The Kenya Bureau of Standards (KEBS) is looking into the safety of Uji Power and Okra following concerns about their authenticity and health effects. These products have gained popularity, especially among young Kenyans, who believe they can improve female sexual health.

At a media workshop in Naivasha, KEBS Director of Market Surveillance, Peter Kaigwara, addressed questions about the safety of these products. He announced that KEBS would investigate immediately to ensure they meet required standards.

Kaigwara instructed his team to test the products and share their findings with the public to ensure transparency and safety.

“Market surveillance is done to ensure that consumer goods comply with technical regulations for a healthy and safe environment and to promote fair trade.” Peter Kaigwara, Director of Market Surveillance during the media engagement.

Okra, a vegetable popular in Asia and Western Africa, is believed to have health benefits like lowering blood cholesterol levels and protecting the heart from inflammation. Some women claim it enhances sexual health, sparking discussion on social media.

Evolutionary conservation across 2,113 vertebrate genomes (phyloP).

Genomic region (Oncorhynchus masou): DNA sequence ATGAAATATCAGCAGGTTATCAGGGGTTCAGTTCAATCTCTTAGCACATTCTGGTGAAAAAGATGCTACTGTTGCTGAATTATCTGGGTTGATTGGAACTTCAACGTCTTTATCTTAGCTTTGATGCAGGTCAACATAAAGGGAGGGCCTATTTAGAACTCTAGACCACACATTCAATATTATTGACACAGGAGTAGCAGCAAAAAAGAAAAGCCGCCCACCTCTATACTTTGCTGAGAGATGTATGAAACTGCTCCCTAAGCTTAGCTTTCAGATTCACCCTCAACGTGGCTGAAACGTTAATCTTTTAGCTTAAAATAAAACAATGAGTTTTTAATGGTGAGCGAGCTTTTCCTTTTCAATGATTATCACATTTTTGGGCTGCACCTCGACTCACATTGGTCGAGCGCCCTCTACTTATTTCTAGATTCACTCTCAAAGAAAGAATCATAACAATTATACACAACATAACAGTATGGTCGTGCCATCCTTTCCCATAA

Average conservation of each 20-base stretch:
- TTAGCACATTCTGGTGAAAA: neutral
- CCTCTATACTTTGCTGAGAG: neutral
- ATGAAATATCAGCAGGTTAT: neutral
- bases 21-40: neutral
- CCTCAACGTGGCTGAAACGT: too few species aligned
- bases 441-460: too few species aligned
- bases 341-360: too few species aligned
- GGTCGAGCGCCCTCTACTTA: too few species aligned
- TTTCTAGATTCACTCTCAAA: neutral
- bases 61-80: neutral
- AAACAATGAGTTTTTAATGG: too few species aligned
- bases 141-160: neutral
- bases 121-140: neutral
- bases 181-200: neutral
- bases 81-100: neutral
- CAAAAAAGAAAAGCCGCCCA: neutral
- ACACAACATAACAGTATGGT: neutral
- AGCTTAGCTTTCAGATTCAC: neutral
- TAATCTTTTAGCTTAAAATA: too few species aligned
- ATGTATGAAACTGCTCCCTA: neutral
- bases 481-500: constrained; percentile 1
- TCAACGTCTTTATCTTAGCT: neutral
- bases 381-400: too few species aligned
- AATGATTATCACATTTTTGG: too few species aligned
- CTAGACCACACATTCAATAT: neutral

Many have come out to give their testimonies of using the said water while others claim it is just a scam. This has caused an online uproar in the past weeks with the vegetable now gaining a market demand.

Uji Power is a traditional porridge known for boosting immunity and providing energy. It contains ingredients like arrowroots, sweet potatoes, milk, groundnuts, sugarcane juice, and cassava. Sold in a calabash, its price ranges from Ksh50 to Ksh100, depending on location and season.

Henry Maina, Director at the Anti-Counterfeit Authority, advised consumers to learn how to distinguish authentic products from substandard or fake ones. Understanding the features of genuine products can help detect counterfeit items and ensure consumers’ safety.

“To effectively identify counterfeits, consumers should familiarize themselves with the distinguishing features of authentic products. Such features will help in detecting discrepancies or omissions that may indicate a counterfeit item,” Henry Maina Deputy Director Anti-Counterfeit Kenya.

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